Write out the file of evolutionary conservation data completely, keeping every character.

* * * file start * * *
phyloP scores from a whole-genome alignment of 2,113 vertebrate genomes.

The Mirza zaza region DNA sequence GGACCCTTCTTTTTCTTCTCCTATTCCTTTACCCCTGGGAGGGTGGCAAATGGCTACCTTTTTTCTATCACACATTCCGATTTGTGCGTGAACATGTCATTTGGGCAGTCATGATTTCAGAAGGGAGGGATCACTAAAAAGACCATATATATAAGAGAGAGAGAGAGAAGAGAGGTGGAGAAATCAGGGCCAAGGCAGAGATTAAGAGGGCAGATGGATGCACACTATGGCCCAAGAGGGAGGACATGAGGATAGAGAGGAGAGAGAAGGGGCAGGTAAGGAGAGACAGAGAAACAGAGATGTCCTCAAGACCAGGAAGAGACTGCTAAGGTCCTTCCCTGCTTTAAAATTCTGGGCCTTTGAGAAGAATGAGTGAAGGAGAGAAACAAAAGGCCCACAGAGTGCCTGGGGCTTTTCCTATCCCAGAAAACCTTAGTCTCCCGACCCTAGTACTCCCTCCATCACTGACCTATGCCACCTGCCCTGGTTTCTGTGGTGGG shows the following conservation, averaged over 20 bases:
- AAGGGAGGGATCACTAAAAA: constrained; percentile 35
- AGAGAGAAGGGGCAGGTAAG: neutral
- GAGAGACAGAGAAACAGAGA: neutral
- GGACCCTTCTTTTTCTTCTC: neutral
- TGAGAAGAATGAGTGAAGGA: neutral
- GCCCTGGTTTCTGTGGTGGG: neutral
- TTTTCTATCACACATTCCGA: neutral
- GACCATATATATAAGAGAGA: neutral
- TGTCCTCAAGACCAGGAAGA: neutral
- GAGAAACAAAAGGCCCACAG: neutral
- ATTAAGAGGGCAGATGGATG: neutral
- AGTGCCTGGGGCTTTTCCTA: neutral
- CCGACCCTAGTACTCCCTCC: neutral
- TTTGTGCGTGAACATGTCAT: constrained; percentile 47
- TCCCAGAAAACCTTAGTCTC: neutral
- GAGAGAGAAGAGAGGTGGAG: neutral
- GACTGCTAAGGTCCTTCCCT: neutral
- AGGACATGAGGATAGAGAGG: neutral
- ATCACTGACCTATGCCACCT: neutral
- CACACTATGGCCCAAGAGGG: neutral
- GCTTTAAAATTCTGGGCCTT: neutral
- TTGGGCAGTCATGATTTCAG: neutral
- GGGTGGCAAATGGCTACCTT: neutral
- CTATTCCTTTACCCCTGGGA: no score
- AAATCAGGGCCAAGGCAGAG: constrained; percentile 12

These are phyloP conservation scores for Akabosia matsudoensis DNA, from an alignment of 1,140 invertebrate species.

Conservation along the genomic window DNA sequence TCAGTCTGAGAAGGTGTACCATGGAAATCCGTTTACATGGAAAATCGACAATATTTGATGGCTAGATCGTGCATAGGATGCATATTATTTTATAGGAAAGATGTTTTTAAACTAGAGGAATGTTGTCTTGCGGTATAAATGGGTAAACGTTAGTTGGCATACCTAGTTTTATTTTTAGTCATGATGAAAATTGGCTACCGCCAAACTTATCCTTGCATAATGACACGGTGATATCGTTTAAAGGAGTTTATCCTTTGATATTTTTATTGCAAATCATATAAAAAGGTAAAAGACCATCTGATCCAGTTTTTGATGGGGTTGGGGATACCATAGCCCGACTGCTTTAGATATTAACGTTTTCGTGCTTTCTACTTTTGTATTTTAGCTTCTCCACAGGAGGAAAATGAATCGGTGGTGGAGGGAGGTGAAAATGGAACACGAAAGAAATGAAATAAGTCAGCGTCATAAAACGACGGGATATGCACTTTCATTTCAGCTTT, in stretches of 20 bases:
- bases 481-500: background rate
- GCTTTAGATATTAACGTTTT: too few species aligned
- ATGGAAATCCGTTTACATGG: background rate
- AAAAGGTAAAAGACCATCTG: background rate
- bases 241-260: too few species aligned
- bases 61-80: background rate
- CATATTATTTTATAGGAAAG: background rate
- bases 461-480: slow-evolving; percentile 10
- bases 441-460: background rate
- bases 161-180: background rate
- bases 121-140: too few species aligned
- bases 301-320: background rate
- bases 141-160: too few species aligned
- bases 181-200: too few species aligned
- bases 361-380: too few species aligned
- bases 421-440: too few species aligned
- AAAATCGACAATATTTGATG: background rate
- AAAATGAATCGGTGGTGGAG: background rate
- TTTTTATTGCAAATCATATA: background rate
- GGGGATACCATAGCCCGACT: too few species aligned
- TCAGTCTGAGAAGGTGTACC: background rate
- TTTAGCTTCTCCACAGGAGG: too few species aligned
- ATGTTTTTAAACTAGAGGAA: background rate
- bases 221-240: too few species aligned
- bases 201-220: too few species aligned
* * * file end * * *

phyloP scores from a whole-genome alignment of 2,113 vertebrate genomes.

The Mirza zaza region DNA sequence GGACCCTTCTTTTTCTTCTCCTATTCCTTTACCCCTGGGAGGGTGGCAAATGGCTACCTTTTTTCTATCACACATTCCGATTTGTGCGTGAACATGTCATTTGGGCAGTCATGATTTCAGAAGGGAGGGATCACTAAAAAGACCATATATATAAGAGAGAGAGAGAGAAGAGAGGTGGAGAAATCAGGGCCAAGGCAGAGATTAAGAGGGCAGATGGATGCACACTATGGCCCAAGAGGGAGGACATGAGGATAGAGAGGAGAGAGAAGGGGCAGGTAAGGAGAGACAGAGAAACAGAGATGTCCTCAAGACCAGGAAGAGACTGCTAAGGTCCTTCCCTGCTTTAAAATTCTGGGCCTTTGAGAAGAATGAGTGAAGGAGAGAAACAAAAGGCCCACAGAGTGCCTGGGGCTTTTCCTATCCCAGAAAACCTTAGTCTCCCGACCCTAGTACTCCCTCCATCACTGACCTATGCCACCTGCCCTGGTTTCTGTGGTGGG shows the following conservation, averaged over 20 bases:
- AAGGGAGGGATCACTAAAAA: constrained; percentile 35
- AGAGAGAAGGGGCAGGTAAG: neutral
- GAGAGACAGAGAAACAGAGA: neutral
- GGACCCTTCTTTTTCTTCTC: neutral
- TGAGAAGAATGAGTGAAGGA: neutral
- GCCCTGGTTTCTGTGGTGGG: neutral
- TTTTCTATCACACATTCCGA: neutral
- GACCATATATATAAGAGAGA: neutral
- TGTCCTCAAGACCAGGAAGA: neutral
- GAGAAACAAAAGGCCCACAG: neutral
- ATTAAGAGGGCAGATGGATG: neutral
- AGTGCCTGGGGCTTTTCCTA: neutral
- CCGACCCTAGTACTCCCTCC: neutral
- TTTGTGCGTGAACATGTCAT: constrained; percentile 47
- TCCCAGAAAACCTTAGTCTC: neutral
- GAGAGAGAAGAGAGGTGGAG: neutral
- GACTGCTAAGGTCCTTCCCT: neutral
- AGGACATGAGGATAGAGAGG: neutral
- ATCACTGACCTATGCCACCT: neutral
- CACACTATGGCCCAAGAGGG: neutral
- GCTTTAAAATTCTGGGCCTT: neutral
- TTGGGCAGTCATGATTTCAG: neutral
- GGGTGGCAAATGGCTACCTT: neutral
- CTATTCCTTTACCCCTGGGA: no score
- AAATCAGGGCCAAGGCAGAG: constrained; percentile 12

These are phyloP conservation scores for Akabosia matsudoensis DNA, from an alignment of 1,140 invertebrate species.

Conservation along the genomic window DNA sequence TCAGTCTGAGAAGGTGTACCATGGAAATCCGTTTACATGGAAAATCGACAATATTTGATGGCTAGATCGTGCATAGGATGCATATTATTTTATAGGAAAGATGTTTTTAAACTAGAGGAATGTTGTCTTGCGGTATAAATGGGTAAACGTTAGTTGGCATACCTAGTTTTATTTTTAGTCATGATGAAAATTGGCTACCGCCAAACTTATCCTTGCATAATGACACGGTGATATCGTTTAAAGGAGTTTATCCTTTGATATTTTTATTGCAAATCATATAAAAAGGTAAAAGACCATCTGATCCAGTTTTTGATGGGGTTGGGGATACCATAGCCCGACTGCTTTAGATATTAACGTTTTCGTGCTTTCTACTTTTGTATTTTAGCTTCTCCACAGGAGGAAAATGAATCGGTGGTGGAGGGAGGTGAAAATGGAACACGAAAGAAATGAAATAAGTCAGCGTCATAAAACGACGGGATATGCACTTTCATTTCAGCTTT, in stretches of 20 bases:
- bases 481-500: background rate
- GCTTTAGATATTAACGTTTT: too few species aligned
- ATGGAAATCCGTTTACATGG: background rate
- AAAAGGTAAAAGACCATCTG: background rate
- bases 241-260: too few species aligned
- bases 61-80: background rate
- CATATTATTTTATAGGAAAG: background rate
- bases 461-480: slow-evolving; percentile 10
- bases 441-460: background rate
- bases 161-180: background rate
- bases 121-140: too few species aligned
- bases 301-320: background rate
- bases 141-160: too few species aligned
- bases 181-200: too few species aligned
- bases 361-380: too few species aligned
- bases 421-440: too few species aligned
- AAAATCGACAATATTTGATG: background rate
- AAAATGAATCGGTGGTGGAG: background rate
- TTTTTATTGCAAATCATATA: background rate
- GGGGATACCATAGCCCGACT: too few species aligned
- TCAGTCTGAGAAGGTGTACC: background rate
- TTTAGCTTCTCCACAGGAGG: too few species aligned
- ATGTTTTTAAACTAGAGGAA: background rate
- bases 221-240: too few species aligned
- bases 201-220: too few species aligned